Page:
Meet Kathlene Moller
Meet Kathlene Moller who will be speaking at the To Fence or Not to Fence, Trust in the Garden Session.
Kathlene Moller loves vegetables! She loves eating them herself, she loves growing them, she loves encouraging other people to eat them, and helping other people to learn how to grow them too.
Growing up on farms in the wheat belts of South- and Western-Australia, Kath learned that water is precious. She trained as a Nutritionist, intending to help people overseas. Her work includes Community Nutrition, home cooking, food preservation, and catering, budgeting, and a volunteer role as a mentor in the radiantrecovery.com online community. She has a particular interest in sugar sensitivity: addiction, anxiety and depression. Community Nutrition and budgeting with practical application helps people a lot closer to home who have needs right here, allowing her to also serve her family.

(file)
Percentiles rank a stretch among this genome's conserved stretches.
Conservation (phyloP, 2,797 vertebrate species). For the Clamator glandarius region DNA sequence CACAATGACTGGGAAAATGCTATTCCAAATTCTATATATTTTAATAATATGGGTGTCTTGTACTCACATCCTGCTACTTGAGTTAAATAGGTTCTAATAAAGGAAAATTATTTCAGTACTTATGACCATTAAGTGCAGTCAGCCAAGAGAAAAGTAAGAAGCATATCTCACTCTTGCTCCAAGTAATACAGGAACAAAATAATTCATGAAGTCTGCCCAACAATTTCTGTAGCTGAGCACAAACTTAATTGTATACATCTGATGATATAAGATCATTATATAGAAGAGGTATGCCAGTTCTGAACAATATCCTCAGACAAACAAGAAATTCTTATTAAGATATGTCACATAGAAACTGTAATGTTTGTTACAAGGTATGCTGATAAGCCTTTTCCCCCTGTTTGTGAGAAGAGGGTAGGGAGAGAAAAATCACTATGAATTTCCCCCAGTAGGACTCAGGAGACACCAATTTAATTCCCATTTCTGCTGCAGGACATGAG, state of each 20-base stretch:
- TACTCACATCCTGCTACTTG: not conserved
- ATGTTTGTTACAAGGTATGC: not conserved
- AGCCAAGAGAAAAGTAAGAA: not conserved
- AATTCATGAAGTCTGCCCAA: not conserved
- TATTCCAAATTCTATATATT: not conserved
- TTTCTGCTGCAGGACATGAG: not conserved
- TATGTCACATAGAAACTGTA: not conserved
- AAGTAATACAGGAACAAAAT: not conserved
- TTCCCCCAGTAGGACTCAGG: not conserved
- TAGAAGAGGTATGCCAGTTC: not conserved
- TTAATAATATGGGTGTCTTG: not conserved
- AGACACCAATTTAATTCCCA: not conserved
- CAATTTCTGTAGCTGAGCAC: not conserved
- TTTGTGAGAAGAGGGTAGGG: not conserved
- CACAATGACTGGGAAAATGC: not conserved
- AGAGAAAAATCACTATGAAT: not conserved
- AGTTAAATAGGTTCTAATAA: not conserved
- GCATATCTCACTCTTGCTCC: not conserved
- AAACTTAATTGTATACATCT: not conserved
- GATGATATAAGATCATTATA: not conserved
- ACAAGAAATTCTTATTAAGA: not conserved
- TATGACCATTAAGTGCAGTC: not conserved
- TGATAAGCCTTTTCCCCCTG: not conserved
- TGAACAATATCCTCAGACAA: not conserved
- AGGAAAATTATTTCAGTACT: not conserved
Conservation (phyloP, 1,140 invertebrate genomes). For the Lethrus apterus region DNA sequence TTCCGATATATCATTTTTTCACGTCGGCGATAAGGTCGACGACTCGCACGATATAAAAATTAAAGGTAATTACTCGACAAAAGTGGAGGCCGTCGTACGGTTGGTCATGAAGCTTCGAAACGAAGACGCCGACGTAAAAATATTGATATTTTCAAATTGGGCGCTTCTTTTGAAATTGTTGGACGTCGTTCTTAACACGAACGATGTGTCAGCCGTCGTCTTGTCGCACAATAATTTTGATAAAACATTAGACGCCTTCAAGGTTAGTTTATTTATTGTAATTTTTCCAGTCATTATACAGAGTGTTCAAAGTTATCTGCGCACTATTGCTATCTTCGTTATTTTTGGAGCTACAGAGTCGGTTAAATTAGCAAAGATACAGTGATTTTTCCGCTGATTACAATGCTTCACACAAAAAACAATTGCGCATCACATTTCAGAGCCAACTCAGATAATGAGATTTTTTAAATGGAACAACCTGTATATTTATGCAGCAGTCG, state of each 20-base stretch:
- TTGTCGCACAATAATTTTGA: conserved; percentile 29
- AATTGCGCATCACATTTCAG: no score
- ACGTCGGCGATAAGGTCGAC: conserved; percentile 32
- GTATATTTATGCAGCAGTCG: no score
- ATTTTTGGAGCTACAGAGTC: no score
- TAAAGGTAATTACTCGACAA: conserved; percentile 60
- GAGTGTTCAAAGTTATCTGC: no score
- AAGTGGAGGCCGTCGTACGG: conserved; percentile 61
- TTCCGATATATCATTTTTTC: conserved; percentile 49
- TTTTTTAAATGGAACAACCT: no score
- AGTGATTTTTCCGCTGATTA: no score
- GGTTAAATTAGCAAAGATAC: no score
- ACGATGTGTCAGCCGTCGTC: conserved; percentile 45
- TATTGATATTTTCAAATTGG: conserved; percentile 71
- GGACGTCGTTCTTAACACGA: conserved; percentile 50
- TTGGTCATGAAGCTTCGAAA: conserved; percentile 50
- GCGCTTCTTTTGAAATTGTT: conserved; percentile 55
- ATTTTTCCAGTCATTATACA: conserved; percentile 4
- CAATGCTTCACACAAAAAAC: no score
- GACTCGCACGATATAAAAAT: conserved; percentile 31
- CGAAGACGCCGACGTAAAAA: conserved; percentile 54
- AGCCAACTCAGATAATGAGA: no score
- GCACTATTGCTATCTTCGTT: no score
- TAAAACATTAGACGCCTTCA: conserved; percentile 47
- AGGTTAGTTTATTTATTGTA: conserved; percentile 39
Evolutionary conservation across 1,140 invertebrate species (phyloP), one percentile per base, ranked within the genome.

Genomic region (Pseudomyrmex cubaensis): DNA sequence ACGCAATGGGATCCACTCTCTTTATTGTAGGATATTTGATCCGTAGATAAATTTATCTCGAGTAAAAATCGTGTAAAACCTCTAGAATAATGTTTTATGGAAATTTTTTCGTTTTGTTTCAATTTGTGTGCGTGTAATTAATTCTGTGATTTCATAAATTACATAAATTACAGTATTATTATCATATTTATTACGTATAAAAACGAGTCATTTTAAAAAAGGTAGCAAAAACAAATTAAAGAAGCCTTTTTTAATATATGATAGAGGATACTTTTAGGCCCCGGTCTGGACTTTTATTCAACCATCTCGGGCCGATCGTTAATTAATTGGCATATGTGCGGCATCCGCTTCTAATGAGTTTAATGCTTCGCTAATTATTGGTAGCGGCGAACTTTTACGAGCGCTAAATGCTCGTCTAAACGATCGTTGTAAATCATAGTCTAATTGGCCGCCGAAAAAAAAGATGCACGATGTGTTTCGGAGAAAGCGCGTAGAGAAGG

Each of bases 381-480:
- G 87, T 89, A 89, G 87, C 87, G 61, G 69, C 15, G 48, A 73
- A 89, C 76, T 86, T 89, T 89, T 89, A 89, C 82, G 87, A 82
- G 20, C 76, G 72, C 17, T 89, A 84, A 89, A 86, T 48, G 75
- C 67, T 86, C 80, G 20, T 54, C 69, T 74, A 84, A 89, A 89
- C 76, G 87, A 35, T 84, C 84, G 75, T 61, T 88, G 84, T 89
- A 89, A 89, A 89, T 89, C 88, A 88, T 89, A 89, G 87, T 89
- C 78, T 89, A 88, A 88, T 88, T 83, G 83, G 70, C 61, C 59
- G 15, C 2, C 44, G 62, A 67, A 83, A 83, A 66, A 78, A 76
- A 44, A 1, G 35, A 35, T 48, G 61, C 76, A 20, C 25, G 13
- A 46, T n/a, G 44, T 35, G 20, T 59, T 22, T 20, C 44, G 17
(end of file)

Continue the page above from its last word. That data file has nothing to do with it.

Passionate about caring for creation, stewardship of the earth and its resources and about caring for people and sharing the abundance, Kath discovered Permaculture which ties them all together. The gospel in action. Her suburban back lawn is transforming, via chook power, into a food forest with a vegetable garden understory. Putting her experience and into practical application, she is one of the founding committee members for Duncraig Edible Garden (DEG).
Vegetables are a subtle, simple way to help our bodies and our society to become more healthy. DEG is an unfenced community garden set on public land outside a library and open to the public. Community gardens are a great way to give people access to soil and knowledge, learning to grow and to enjoy foods they might not otherwise meet.
In the face of climate change, fear, apathy, governmental and institutional corruption, it is easy to feel daunted overwhelmed and helpless. Kath often says "God is bigger", "We are blessed", and that we can each be agents of change for the better. By sharing our skills and expertise all of us can benefit. We are surrounded by abundance. We have access to information and materials, to technology and to each other. We are blessed to live in a place where we can do something about the problems and can influence those who make the laws. Our involvement and action makes a difference.